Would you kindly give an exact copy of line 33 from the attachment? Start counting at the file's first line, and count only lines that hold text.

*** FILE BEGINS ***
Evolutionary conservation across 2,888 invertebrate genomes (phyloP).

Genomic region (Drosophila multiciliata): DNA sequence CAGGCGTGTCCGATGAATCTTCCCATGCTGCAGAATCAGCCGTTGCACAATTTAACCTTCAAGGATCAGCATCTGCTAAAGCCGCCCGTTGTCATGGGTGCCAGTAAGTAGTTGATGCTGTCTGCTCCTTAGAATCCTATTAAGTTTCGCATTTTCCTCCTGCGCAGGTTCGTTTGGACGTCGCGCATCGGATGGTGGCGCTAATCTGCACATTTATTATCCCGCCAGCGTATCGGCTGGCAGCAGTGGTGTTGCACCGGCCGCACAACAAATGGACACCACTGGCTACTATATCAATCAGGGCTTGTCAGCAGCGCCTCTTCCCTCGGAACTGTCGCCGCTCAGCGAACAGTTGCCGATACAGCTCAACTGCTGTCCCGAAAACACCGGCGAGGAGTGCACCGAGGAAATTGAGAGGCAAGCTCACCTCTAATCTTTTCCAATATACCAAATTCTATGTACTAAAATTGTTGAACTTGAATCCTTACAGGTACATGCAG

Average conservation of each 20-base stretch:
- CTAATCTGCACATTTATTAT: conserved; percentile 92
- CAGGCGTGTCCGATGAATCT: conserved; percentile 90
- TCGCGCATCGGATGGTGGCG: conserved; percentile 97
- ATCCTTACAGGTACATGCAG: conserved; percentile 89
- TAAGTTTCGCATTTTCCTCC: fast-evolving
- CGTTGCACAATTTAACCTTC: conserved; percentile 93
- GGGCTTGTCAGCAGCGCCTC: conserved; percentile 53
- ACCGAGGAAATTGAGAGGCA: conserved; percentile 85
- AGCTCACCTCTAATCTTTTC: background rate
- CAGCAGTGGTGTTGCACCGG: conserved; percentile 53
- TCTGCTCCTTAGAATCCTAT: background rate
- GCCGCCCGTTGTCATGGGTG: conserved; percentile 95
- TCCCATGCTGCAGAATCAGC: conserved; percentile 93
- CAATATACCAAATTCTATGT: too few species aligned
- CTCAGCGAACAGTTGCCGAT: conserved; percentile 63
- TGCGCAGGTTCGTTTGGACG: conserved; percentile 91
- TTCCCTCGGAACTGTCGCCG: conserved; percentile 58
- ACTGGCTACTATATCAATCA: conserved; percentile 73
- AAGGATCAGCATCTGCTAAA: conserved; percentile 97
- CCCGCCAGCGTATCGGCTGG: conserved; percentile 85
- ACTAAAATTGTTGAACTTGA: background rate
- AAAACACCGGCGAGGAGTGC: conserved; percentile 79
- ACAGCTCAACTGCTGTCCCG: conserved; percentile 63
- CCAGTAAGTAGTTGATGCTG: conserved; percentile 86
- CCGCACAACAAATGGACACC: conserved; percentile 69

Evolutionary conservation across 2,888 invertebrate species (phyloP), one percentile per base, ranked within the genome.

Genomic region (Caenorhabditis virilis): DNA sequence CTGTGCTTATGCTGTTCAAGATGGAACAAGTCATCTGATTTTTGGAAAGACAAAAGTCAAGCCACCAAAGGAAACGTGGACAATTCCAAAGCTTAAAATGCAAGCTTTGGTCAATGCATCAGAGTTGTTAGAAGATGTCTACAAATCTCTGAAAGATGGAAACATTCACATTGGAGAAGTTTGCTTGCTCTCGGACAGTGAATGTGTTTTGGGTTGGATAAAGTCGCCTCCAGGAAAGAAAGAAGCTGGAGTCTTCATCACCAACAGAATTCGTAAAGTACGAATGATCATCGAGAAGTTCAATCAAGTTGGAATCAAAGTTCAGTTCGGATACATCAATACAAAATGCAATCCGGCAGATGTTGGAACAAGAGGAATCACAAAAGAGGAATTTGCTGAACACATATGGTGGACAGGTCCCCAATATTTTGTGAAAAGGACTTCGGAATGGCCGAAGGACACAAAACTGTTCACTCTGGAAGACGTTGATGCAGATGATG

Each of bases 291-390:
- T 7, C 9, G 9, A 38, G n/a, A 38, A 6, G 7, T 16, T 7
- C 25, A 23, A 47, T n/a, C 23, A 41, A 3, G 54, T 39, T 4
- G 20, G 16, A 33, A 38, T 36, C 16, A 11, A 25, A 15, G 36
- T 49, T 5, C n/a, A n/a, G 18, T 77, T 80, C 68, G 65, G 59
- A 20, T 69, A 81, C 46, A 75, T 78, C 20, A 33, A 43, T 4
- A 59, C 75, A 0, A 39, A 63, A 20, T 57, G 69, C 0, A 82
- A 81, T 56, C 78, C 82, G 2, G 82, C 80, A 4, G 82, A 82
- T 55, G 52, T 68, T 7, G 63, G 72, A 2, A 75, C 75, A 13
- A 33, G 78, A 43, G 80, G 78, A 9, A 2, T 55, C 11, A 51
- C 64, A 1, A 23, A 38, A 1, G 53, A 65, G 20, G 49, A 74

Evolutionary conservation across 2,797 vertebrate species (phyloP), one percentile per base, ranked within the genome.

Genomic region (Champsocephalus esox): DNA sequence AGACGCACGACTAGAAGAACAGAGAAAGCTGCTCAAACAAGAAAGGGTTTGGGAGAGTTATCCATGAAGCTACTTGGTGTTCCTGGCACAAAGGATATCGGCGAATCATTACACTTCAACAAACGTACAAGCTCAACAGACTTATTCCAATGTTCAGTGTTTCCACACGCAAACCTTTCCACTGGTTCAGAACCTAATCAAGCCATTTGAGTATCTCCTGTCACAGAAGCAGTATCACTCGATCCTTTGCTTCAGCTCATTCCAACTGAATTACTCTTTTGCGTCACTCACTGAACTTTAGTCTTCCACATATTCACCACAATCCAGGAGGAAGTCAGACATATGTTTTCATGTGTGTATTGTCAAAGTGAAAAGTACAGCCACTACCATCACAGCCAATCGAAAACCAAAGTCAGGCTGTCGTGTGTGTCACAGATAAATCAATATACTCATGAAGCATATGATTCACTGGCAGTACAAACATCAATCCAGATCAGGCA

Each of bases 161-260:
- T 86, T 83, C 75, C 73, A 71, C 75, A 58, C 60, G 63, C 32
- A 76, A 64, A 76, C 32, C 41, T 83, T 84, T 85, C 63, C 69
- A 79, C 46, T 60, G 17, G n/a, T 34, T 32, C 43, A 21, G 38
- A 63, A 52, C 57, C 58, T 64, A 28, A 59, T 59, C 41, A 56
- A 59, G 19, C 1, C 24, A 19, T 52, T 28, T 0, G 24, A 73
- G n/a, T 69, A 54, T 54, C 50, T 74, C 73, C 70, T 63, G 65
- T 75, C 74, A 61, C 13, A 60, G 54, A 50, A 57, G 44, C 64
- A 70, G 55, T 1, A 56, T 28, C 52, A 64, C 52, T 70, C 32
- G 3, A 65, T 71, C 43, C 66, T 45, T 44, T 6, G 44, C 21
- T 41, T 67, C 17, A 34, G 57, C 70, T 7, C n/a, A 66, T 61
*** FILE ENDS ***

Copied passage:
- C 25, A 23, A 47, T n/a, C 23, A 41, A 3, G 54, T 39, T 4